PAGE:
1. A better understanding of your current situation. Defining your place catchments, measuring and profiling your footfall, including granular footfall mapping to identify hot spots (and cold spots) within town centres and other place types.  This can be split by time of day and day of week as necessary, for example to investigate the night-time economy
  2. Benchmarking your town centre (or other place type) with neighbouring or peer locations to measure your place performance and to help frame appropriate and achievable change strategies
  3. Reviewing and benchmarking the impact of Covid on your place catchment size and configuration and its footfall levels and profile
  4. Monitoring and dynamically tracking catchments and footfall, including before and after snapshots to measure the impact of interventions or investments
  5. Measuring and monitoring accessibility to and mobility related to service and activity provision (inc. retail, health, education, leisure and workplace) to support urban policy and planning.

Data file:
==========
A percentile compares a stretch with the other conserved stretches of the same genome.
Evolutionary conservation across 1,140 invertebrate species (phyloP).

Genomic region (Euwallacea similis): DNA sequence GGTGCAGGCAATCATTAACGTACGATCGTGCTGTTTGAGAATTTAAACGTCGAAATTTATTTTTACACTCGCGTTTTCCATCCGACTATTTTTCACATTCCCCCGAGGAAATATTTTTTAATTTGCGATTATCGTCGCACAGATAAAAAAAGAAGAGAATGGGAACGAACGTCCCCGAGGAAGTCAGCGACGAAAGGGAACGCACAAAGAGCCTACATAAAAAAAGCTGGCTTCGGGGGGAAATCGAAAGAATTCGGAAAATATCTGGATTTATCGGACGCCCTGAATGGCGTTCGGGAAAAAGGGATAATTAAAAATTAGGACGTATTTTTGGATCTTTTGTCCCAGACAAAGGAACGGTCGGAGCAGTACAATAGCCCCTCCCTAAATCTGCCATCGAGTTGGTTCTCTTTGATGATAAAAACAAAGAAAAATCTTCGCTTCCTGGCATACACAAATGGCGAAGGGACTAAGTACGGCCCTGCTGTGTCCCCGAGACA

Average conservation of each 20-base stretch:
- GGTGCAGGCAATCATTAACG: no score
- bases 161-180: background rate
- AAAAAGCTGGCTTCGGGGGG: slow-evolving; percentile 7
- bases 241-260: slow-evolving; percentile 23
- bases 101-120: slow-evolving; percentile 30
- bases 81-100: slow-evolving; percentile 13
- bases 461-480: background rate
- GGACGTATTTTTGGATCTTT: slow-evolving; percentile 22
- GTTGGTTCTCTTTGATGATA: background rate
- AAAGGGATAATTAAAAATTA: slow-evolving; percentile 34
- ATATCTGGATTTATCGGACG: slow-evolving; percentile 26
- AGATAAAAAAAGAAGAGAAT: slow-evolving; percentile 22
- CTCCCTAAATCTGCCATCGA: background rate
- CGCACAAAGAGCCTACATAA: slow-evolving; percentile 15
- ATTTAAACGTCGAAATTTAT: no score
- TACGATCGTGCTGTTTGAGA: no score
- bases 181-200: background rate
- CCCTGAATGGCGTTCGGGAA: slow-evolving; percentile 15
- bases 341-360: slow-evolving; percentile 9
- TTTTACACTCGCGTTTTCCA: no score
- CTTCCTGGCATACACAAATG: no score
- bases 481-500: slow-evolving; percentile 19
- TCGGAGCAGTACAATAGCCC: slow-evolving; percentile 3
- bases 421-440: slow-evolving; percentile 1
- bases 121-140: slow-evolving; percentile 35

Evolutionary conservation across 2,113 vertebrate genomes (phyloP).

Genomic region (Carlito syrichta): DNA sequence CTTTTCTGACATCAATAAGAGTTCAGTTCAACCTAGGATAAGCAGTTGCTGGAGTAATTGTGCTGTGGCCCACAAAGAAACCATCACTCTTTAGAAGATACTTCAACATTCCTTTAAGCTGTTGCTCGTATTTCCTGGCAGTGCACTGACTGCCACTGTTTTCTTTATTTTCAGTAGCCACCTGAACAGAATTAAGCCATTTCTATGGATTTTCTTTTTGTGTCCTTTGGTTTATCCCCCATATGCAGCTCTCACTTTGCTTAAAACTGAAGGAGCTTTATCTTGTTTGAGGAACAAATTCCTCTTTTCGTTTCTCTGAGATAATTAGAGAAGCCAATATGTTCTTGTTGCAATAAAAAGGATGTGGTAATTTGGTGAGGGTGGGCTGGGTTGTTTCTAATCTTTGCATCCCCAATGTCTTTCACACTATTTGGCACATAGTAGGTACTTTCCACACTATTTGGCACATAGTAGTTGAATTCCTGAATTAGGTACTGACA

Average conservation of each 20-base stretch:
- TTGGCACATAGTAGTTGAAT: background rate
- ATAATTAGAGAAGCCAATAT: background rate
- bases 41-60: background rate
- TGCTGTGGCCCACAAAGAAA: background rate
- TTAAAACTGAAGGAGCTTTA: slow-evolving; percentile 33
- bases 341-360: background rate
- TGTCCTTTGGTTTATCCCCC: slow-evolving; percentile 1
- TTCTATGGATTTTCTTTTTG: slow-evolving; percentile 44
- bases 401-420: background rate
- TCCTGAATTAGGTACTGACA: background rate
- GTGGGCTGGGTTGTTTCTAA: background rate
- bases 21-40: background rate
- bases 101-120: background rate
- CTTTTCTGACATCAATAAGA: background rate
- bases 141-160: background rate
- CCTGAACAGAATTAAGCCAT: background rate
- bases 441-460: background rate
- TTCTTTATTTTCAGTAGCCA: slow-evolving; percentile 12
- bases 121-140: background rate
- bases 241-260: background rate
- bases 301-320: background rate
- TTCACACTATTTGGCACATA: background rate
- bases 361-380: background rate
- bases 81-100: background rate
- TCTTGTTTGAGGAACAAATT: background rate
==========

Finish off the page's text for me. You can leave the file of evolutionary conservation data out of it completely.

There are many ‘footfall’ datasets in the market and as a key Future High Streets Funding criteria an increased opportunity for implementation has arisen. Understanding what you are trying to measure and why, should determine the type of footfall data, micro or macro or both, that you should use. Understanding accuracy, currency, sample size and any biases in the data are critical to success and deriving value from your investment. Footfall data is not what many people think it is or understand it to be so make sure you know or ask an independent organisation such as us to help explain and implement the right solution for your needs.

Understanding where people are, where they have come from and what they are doing is key to delivery of successful towns and cities. Get in touch if you want to hear more about how we can help you to harness the power and value of data when it is correctly sourced and applied.